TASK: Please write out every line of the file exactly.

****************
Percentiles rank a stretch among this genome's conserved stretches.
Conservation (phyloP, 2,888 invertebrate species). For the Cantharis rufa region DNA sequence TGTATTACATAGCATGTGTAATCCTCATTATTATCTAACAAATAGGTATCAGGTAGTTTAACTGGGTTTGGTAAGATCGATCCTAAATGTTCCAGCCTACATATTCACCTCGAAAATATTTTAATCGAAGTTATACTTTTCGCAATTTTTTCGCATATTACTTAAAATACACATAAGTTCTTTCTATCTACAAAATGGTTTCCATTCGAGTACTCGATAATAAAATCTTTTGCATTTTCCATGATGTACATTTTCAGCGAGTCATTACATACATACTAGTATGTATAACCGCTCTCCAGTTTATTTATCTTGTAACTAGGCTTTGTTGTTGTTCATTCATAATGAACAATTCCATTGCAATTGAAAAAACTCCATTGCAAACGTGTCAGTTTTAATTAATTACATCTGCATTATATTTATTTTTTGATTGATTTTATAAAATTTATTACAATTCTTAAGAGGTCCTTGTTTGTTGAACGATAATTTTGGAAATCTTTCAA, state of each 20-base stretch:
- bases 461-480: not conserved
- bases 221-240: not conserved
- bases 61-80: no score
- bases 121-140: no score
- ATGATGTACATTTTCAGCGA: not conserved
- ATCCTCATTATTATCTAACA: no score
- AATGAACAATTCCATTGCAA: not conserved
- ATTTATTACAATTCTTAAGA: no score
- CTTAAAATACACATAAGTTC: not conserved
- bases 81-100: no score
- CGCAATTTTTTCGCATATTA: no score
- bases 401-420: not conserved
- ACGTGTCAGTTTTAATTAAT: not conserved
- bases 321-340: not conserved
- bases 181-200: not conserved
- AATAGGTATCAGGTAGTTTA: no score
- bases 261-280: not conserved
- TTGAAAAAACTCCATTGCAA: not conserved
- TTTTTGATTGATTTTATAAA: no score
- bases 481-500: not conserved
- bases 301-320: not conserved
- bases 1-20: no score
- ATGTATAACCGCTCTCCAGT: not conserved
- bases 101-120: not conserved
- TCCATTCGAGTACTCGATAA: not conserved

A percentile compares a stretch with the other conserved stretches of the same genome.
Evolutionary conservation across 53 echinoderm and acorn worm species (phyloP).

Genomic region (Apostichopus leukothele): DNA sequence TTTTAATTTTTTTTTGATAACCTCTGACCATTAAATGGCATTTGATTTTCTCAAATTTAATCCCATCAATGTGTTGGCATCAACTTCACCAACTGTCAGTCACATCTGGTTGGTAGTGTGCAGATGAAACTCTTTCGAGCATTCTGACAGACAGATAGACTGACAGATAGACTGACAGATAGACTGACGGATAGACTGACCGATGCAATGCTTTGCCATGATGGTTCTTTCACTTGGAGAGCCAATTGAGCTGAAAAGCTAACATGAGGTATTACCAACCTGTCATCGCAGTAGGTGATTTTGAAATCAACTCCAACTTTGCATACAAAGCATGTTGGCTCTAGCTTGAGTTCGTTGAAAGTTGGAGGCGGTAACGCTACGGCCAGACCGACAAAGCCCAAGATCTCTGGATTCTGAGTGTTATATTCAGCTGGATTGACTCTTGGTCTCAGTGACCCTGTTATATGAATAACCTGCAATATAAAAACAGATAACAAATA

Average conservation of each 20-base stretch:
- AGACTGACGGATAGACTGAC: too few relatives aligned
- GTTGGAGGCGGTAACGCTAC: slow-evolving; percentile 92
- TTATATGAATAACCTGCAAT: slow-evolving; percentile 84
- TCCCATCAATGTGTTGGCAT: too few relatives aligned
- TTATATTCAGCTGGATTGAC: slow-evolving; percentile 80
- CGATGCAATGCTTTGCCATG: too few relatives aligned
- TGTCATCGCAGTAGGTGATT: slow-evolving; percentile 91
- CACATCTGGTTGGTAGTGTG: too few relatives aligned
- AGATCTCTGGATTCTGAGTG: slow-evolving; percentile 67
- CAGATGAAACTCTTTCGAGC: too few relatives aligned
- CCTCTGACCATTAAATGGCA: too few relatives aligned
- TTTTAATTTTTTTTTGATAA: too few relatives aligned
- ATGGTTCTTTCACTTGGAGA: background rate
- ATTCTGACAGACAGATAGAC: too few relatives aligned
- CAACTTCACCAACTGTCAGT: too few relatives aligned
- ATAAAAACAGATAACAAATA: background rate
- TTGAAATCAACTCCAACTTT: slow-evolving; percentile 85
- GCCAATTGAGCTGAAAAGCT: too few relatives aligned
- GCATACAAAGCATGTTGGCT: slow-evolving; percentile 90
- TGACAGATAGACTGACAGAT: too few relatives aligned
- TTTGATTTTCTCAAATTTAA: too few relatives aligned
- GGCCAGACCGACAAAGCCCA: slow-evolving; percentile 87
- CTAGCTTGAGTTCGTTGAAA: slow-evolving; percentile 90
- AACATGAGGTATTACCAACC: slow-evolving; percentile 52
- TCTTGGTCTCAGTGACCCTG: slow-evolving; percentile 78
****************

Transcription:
Percentiles rank a stretch among this genome's conserved stretches.
Conservation (phyloP, 2,888 invertebrate species). For the Cantharis rufa region DNA sequence TGTATTACATAGCATGTGTAATCCTCATTATTATCTAACAAATAGGTATCAGGTAGTTTAACTGGGTTTGGTAAGATCGATCCTAAATGTTCCAGCCTACATATTCACCTCGAAAATATTTTAATCGAAGTTATACTTTTCGCAATTTTTTCGCATATTACTTAAAATACACATAAGTTCTTTCTATCTACAAAATGGTTTCCATTCGAGTACTCGATAATAAAATCTTTTGCATTTTCCATGATGTACATTTTCAGCGAGTCATTACATACATACTAGTATGTATAACCGCTCTCCAGTTTATTTATCTTGTAACTAGGCTTTGTTGTTGTTCATTCATAATGAACAATTCCATTGCAATTGAAAAAACTCCATTGCAAACGTGTCAGTTTTAATTAATTACATCTGCATTATATTTATTTTTTGATTGATTTTATAAAATTTATTACAATTCTTAAGAGGTCCTTGTTTGTTGAACGATAATTTTGGAAATCTTTCAA, state of each 20-base stretch:
- bases 461-480: not conserved
- bases 221-240: not conserved
- bases 61-80: no score
- bases 121-140: no score
- ATGATGTACATTTTCAGCGA: not conserved
- ATCCTCATTATTATCTAACA: no score
- AATGAACAATTCCATTGCAA: not conserved
- ATTTATTACAATTCTTAAGA: no score
- CTTAAAATACACATAAGTTC: not conserved
- bases 81-100: no score
- CGCAATTTTTTCGCATATTA: no score
- bases 401-420: not conserved
- ACGTGTCAGTTTTAATTAAT: not conserved
- bases 321-340: not conserved
- bases 181-200: not conserved
- AATAGGTATCAGGTAGTTTA: no score
- bases 261-280: not conserved
- TTGAAAAAACTCCATTGCAA: not conserved
- TTTTTGATTGATTTTATAAA: no score
- bases 481-500: not conserved
- bases 301-320: not conserved
- bases 1-20: no score
- ATGTATAACCGCTCTCCAGT: not conserved
- bases 101-120: not conserved
- TCCATTCGAGTACTCGATAA: not conserved

A percentile compares a stretch with the other conserved stretches of the same genome.
Evolutionary conservation across 53 echinoderm and acorn worm species (phyloP).

Genomic region (Apostichopus leukothele): DNA sequence TTTTAATTTTTTTTTGATAACCTCTGACCATTAAATGGCATTTGATTTTCTCAAATTTAATCCCATCAATGTGTTGGCATCAACTTCACCAACTGTCAGTCACATCTGGTTGGTAGTGTGCAGATGAAACTCTTTCGAGCATTCTGACAGACAGATAGACTGACAGATAGACTGACAGATAGACTGACGGATAGACTGACCGATGCAATGCTTTGCCATGATGGTTCTTTCACTTGGAGAGCCAATTGAGCTGAAAAGCTAACATGAGGTATTACCAACCTGTCATCGCAGTAGGTGATTTTGAAATCAACTCCAACTTTGCATACAAAGCATGTTGGCTCTAGCTTGAGTTCGTTGAAAGTTGGAGGCGGTAACGCTACGGCCAGACCGACAAAGCCCAAGATCTCTGGATTCTGAGTGTTATATTCAGCTGGATTGACTCTTGGTCTCAGTGACCCTGTTATATGAATAACCTGCAATATAAAAACAGATAACAAATA

Average conservation of each 20-base stretch:
- AGACTGACGGATAGACTGAC: too few relatives aligned
- GTTGGAGGCGGTAACGCTAC: slow-evolving; percentile 92
- TTATATGAATAACCTGCAAT: slow-evolving; percentile 84
- TCCCATCAATGTGTTGGCAT: too few relatives aligned
- TTATATTCAGCTGGATTGAC: slow-evolving; percentile 80
- CGATGCAATGCTTTGCCATG: too few relatives aligned
- TGTCATCGCAGTAGGTGATT: slow-evolving; percentile 91
- CACATCTGGTTGGTAGTGTG: too few relatives aligned
- AGATCTCTGGATTCTGAGTG: slow-evolving; percentile 67
- CAGATGAAACTCTTTCGAGC: too few relatives aligned
- CCTCTGACCATTAAATGGCA: too few relatives aligned
- TTTTAATTTTTTTTTGATAA: too few relatives aligned
- ATGGTTCTTTCACTTGGAGA: background rate
- ATTCTGACAGACAGATAGAC: too few relatives aligned
- CAACTTCACCAACTGTCAGT: too few relatives aligned
- ATAAAAACAGATAACAAATA: background rate
- TTGAAATCAACTCCAACTTT: slow-evolving; percentile 85
- GCCAATTGAGCTGAAAAGCT: too few relatives aligned
- GCATACAAAGCATGTTGGCT: slow-evolving; percentile 90
- TGACAGATAGACTGACAGAT: too few relatives aligned
- TTTGATTTTCTCAAATTTAA: too few relatives aligned
- GGCCAGACCGACAAAGCCCA: slow-evolving; percentile 87
- CTAGCTTGAGTTCGTTGAAA: slow-evolving; percentile 90
- AACATGAGGTATTACCAACC: slow-evolving; percentile 52
- TCTTGGTCTCAGTGACCCTG: slow-evolving; percentile 78